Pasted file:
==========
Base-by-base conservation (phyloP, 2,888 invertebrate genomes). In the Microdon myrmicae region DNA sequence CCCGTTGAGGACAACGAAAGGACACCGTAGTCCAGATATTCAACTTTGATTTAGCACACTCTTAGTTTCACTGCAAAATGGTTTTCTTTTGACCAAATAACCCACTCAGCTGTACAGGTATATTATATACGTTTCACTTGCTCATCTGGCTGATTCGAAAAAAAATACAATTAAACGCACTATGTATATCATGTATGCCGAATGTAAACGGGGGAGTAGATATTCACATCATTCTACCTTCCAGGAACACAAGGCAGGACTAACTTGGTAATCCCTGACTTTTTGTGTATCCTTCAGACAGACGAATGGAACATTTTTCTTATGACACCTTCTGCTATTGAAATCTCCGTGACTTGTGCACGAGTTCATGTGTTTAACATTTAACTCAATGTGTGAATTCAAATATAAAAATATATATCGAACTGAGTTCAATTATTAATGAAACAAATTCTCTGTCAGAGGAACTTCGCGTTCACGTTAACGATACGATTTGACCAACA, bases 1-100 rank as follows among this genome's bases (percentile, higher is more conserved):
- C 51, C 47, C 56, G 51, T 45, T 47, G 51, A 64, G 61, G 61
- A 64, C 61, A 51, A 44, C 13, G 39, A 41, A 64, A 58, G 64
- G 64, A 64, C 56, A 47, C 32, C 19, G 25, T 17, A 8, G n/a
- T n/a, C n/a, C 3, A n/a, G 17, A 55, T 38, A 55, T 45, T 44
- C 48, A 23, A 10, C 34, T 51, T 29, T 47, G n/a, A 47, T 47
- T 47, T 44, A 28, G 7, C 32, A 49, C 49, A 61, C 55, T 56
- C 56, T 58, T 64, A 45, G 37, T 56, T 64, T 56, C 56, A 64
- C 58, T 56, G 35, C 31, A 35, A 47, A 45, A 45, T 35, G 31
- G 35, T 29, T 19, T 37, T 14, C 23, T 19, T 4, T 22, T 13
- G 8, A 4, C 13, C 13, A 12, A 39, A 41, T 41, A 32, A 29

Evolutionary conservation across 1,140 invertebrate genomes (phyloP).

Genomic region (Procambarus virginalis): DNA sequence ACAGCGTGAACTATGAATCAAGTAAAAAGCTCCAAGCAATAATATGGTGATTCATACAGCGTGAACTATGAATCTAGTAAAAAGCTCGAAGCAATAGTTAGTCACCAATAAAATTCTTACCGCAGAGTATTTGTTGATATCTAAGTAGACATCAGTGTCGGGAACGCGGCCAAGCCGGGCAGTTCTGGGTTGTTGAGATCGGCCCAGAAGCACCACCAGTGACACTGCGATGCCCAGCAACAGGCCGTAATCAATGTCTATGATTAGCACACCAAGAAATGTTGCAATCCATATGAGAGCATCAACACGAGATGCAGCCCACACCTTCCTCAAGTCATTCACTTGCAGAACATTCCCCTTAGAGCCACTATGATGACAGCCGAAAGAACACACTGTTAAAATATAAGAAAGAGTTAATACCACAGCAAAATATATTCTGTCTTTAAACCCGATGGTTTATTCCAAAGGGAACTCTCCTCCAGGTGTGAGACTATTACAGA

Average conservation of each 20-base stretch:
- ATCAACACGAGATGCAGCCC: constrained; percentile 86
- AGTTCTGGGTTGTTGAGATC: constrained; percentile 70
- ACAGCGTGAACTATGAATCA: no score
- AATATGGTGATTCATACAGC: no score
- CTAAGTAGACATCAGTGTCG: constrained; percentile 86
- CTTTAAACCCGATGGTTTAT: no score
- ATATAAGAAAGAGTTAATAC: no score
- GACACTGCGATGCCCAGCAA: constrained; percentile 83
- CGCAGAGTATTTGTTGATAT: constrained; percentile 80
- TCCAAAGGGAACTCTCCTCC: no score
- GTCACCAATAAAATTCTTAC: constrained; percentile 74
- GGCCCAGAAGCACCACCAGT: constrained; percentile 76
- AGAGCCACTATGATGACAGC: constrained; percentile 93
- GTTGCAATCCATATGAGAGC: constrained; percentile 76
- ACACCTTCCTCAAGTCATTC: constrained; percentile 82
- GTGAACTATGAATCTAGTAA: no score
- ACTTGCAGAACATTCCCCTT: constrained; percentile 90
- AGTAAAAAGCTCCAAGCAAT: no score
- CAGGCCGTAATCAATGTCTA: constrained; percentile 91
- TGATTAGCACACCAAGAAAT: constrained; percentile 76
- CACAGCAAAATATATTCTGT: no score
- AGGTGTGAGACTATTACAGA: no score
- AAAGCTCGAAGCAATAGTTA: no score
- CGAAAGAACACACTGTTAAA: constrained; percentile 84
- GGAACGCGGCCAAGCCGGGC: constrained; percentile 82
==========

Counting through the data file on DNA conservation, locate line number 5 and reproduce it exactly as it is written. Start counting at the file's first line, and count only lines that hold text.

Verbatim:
- T n/a, C n/a, C 3, A n/a, G 17, A 55, T 38, A 55, T 45, T 44